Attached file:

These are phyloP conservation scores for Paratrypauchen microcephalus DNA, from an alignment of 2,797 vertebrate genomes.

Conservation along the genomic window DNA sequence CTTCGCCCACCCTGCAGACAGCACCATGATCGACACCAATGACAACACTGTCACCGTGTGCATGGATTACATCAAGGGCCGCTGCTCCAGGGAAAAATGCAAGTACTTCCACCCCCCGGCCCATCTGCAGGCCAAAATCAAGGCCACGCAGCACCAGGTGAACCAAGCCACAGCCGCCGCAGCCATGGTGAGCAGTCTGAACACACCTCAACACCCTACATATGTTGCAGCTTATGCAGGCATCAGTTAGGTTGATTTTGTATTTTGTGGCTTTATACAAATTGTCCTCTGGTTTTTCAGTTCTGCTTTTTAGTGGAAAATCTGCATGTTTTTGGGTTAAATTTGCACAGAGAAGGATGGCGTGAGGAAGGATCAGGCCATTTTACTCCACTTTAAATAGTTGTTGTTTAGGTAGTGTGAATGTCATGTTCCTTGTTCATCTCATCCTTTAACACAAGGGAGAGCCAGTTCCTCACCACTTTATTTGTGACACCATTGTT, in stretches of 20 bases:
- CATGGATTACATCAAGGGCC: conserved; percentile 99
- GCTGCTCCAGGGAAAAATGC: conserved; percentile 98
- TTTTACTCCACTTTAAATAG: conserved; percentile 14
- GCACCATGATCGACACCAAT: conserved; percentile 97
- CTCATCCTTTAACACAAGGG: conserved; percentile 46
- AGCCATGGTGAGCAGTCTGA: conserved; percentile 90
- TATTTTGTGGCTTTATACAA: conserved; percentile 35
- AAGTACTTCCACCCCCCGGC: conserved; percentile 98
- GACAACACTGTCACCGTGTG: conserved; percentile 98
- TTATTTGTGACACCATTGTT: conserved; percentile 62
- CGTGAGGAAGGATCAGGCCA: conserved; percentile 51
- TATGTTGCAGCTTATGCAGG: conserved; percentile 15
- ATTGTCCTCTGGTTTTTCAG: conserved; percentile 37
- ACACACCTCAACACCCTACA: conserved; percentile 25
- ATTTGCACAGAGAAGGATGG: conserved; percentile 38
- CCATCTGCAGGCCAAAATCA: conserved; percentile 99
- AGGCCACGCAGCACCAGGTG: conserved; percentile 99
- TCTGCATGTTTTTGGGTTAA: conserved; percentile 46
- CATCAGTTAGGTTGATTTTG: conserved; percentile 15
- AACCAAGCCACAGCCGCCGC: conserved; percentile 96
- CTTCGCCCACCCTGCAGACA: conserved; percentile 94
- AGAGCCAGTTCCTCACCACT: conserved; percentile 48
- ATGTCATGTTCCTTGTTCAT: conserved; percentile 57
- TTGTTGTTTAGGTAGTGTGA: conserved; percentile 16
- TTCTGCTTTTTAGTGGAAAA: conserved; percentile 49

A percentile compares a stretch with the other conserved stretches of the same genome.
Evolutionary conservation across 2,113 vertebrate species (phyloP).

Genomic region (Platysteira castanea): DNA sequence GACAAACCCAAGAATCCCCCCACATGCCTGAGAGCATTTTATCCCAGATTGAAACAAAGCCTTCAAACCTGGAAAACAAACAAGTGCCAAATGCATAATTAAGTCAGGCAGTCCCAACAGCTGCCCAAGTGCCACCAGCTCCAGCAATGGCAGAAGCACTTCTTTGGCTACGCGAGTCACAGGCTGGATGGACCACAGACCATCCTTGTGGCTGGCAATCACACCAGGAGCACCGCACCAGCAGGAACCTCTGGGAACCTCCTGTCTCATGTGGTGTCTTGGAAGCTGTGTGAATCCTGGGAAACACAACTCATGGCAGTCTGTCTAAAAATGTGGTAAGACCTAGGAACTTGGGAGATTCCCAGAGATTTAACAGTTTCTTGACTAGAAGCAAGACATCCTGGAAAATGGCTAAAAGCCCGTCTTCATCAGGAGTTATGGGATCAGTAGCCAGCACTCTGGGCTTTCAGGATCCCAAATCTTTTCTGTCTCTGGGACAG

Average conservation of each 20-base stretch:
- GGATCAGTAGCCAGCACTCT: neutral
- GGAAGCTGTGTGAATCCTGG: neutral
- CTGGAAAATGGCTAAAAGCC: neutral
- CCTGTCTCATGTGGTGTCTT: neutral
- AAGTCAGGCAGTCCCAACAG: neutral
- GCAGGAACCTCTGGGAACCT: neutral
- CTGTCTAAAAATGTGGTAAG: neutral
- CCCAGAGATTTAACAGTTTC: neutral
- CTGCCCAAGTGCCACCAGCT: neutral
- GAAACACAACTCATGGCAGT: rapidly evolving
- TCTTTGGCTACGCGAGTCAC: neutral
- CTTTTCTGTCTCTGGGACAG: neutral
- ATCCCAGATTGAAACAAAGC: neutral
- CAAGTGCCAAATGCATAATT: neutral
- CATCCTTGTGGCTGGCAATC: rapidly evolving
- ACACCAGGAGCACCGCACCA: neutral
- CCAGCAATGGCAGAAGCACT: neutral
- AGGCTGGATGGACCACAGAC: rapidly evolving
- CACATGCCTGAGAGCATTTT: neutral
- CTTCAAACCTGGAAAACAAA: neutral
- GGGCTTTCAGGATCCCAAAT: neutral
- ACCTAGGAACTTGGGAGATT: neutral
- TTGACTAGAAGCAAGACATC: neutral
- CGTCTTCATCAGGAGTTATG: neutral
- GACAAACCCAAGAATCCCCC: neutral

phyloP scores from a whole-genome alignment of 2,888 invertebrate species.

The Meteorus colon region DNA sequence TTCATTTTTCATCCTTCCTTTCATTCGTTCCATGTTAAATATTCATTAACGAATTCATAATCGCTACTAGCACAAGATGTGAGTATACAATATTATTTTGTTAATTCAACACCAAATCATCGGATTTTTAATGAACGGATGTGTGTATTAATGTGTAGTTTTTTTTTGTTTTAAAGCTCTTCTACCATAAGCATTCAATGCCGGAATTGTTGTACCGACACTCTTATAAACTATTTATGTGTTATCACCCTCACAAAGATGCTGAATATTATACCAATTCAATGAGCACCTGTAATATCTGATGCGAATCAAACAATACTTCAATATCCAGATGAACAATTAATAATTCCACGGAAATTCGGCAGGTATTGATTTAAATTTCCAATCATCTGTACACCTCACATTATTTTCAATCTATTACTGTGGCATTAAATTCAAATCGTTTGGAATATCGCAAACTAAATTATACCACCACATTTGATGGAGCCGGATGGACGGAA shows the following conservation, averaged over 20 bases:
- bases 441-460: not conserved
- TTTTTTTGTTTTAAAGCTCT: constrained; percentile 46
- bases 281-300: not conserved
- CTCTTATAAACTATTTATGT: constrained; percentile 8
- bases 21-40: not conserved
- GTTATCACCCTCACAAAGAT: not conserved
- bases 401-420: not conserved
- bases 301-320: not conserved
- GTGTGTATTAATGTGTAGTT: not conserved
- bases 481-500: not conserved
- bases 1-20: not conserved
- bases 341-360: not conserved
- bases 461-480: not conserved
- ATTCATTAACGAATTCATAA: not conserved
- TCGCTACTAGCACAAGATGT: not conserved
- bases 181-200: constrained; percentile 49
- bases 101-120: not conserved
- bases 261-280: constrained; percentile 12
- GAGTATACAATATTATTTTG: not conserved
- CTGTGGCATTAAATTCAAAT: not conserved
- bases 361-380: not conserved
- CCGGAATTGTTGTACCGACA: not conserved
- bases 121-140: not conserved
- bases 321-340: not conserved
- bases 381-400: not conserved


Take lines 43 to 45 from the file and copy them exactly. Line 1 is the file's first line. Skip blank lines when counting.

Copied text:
- CTTTTCTGTCTCTGGGACAG: neutral
- ATCCCAGATTGAAACAAAGC: neutral
- CAAGTGCCAAATGCATAATT: neutral